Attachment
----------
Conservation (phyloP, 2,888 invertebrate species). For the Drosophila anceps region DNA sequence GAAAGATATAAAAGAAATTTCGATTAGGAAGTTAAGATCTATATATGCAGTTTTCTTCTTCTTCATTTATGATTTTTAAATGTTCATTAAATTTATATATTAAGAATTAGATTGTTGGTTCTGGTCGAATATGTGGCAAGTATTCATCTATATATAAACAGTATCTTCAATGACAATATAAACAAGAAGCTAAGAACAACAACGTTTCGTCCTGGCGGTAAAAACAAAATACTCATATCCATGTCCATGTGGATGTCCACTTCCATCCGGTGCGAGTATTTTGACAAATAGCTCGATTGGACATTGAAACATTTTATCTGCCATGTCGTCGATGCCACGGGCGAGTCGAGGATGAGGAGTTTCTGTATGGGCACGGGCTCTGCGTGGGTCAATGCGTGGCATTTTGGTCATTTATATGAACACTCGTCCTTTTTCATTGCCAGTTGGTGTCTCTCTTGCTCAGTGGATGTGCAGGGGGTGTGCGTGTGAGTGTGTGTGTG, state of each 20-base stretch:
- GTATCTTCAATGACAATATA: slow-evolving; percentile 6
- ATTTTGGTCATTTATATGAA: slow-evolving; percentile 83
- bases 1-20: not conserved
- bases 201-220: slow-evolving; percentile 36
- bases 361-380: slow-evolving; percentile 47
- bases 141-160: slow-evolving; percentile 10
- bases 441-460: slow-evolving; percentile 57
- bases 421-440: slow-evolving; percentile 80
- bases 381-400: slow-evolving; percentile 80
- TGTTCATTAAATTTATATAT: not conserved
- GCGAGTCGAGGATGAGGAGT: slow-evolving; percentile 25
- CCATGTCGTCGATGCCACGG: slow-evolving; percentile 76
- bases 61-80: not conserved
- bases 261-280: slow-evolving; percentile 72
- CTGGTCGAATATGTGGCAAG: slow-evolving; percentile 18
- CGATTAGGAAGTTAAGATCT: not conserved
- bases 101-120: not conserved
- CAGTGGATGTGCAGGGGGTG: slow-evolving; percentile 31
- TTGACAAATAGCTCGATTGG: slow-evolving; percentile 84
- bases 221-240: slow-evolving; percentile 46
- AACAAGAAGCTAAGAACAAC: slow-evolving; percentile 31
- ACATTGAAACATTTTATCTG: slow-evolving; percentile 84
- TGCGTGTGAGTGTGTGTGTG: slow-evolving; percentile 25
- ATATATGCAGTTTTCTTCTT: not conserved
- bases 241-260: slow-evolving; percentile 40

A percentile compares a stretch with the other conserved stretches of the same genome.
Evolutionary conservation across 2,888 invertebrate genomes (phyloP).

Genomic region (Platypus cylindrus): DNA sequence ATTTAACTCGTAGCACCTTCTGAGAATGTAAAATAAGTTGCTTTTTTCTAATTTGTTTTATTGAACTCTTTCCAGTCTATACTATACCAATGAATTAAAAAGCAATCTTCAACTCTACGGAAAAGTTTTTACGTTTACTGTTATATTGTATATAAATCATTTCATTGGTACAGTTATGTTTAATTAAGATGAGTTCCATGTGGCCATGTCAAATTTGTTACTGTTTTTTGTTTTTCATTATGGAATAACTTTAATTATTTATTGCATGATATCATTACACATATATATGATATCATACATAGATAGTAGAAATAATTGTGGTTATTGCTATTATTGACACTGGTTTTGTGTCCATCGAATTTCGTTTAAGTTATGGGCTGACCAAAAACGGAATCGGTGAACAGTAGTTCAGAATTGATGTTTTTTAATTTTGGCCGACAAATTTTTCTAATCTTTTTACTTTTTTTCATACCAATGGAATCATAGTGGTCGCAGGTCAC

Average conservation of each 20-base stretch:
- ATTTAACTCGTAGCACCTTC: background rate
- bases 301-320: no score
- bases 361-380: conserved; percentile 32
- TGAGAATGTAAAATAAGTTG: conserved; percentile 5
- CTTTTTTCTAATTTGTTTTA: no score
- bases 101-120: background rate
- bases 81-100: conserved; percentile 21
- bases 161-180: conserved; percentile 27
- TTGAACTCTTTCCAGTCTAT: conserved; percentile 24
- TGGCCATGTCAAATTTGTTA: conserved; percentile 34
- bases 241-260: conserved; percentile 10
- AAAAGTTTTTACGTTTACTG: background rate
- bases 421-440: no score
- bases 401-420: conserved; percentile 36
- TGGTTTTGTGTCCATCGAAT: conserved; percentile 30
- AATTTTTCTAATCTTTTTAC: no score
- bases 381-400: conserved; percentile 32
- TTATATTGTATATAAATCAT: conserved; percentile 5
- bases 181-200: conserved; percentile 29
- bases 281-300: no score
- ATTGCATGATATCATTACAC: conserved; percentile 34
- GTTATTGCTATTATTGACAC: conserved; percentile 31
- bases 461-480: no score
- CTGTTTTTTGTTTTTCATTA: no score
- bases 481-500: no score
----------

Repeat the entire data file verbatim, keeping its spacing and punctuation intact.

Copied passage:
Conservation (phyloP, 2,888 invertebrate species). For the Drosophila anceps region DNA sequence GAAAGATATAAAAGAAATTTCGATTAGGAAGTTAAGATCTATATATGCAGTTTTCTTCTTCTTCATTTATGATTTTTAAATGTTCATTAAATTTATATATTAAGAATTAGATTGTTGGTTCTGGTCGAATATGTGGCAAGTATTCATCTATATATAAACAGTATCTTCAATGACAATATAAACAAGAAGCTAAGAACAACAACGTTTCGTCCTGGCGGTAAAAACAAAATACTCATATCCATGTCCATGTGGATGTCCACTTCCATCCGGTGCGAGTATTTTGACAAATAGCTCGATTGGACATTGAAACATTTTATCTGCCATGTCGTCGATGCCACGGGCGAGTCGAGGATGAGGAGTTTCTGTATGGGCACGGGCTCTGCGTGGGTCAATGCGTGGCATTTTGGTCATTTATATGAACACTCGTCCTTTTTCATTGCCAGTTGGTGTCTCTCTTGCTCAGTGGATGTGCAGGGGGTGTGCGTGTGAGTGTGTGTGTG, state of each 20-base stretch:
- GTATCTTCAATGACAATATA: slow-evolving; percentile 6
- ATTTTGGTCATTTATATGAA: slow-evolving; percentile 83
- bases 1-20: not conserved
- bases 201-220: slow-evolving; percentile 36
- bases 361-380: slow-evolving; percentile 47
- bases 141-160: slow-evolving; percentile 10
- bases 441-460: slow-evolving; percentile 57
- bases 421-440: slow-evolving; percentile 80
- bases 381-400: slow-evolving; percentile 80
- TGTTCATTAAATTTATATAT: not conserved
- GCGAGTCGAGGATGAGGAGT: slow-evolving; percentile 25
- CCATGTCGTCGATGCCACGG: slow-evolving; percentile 76
- bases 61-80: not conserved
- bases 261-280: slow-evolving; percentile 72
- CTGGTCGAATATGTGGCAAG: slow-evolving; percentile 18
- CGATTAGGAAGTTAAGATCT: not conserved
- bases 101-120: not conserved
- CAGTGGATGTGCAGGGGGTG: slow-evolving; percentile 31
- TTGACAAATAGCTCGATTGG: slow-evolving; percentile 84
- bases 221-240: slow-evolving; percentile 46
- AACAAGAAGCTAAGAACAAC: slow-evolving; percentile 31
- ACATTGAAACATTTTATCTG: slow-evolving; percentile 84
- TGCGTGTGAGTGTGTGTGTG: slow-evolving; percentile 25
- ATATATGCAGTTTTCTTCTT: not conserved
- bases 241-260: slow-evolving; percentile 40

A percentile compares a stretch with the other conserved stretches of the same genome.
Evolutionary conservation across 2,888 invertebrate genomes (phyloP).

Genomic region (Platypus cylindrus): DNA sequence ATTTAACTCGTAGCACCTTCTGAGAATGTAAAATAAGTTGCTTTTTTCTAATTTGTTTTATTGAACTCTTTCCAGTCTATACTATACCAATGAATTAAAAAGCAATCTTCAACTCTACGGAAAAGTTTTTACGTTTACTGTTATATTGTATATAAATCATTTCATTGGTACAGTTATGTTTAATTAAGATGAGTTCCATGTGGCCATGTCAAATTTGTTACTGTTTTTTGTTTTTCATTATGGAATAACTTTAATTATTTATTGCATGATATCATTACACATATATATGATATCATACATAGATAGTAGAAATAATTGTGGTTATTGCTATTATTGACACTGGTTTTGTGTCCATCGAATTTCGTTTAAGTTATGGGCTGACCAAAAACGGAATCGGTGAACAGTAGTTCAGAATTGATGTTTTTTAATTTTGGCCGACAAATTTTTCTAATCTTTTTACTTTTTTTCATACCAATGGAATCATAGTGGTCGCAGGTCAC

Average conservation of each 20-base stretch:
- ATTTAACTCGTAGCACCTTC: background rate
- bases 301-320: no score
- bases 361-380: conserved; percentile 32
- TGAGAATGTAAAATAAGTTG: conserved; percentile 5
- CTTTTTTCTAATTTGTTTTA: no score
- bases 101-120: background rate
- bases 81-100: conserved; percentile 21
- bases 161-180: conserved; percentile 27
- TTGAACTCTTTCCAGTCTAT: conserved; percentile 24
- TGGCCATGTCAAATTTGTTA: conserved; percentile 34
- bases 241-260: conserved; percentile 10
- AAAAGTTTTTACGTTTACTG: background rate
- bases 421-440: no score
- bases 401-420: conserved; percentile 36
- TGGTTTTGTGTCCATCGAAT: conserved; percentile 30
- AATTTTTCTAATCTTTTTAC: no score
- bases 381-400: conserved; percentile 32
- TTATATTGTATATAAATCAT: conserved; percentile 5
- bases 181-200: conserved; percentile 29
- bases 281-300: no score
- ATTGCATGATATCATTACAC: conserved; percentile 34
- GTTATTGCTATTATTGACAC: conserved; percentile 31
- bases 461-480: no score
- CTGTTTTTTGTTTTTCATTA: no score
- bases 481-500: no score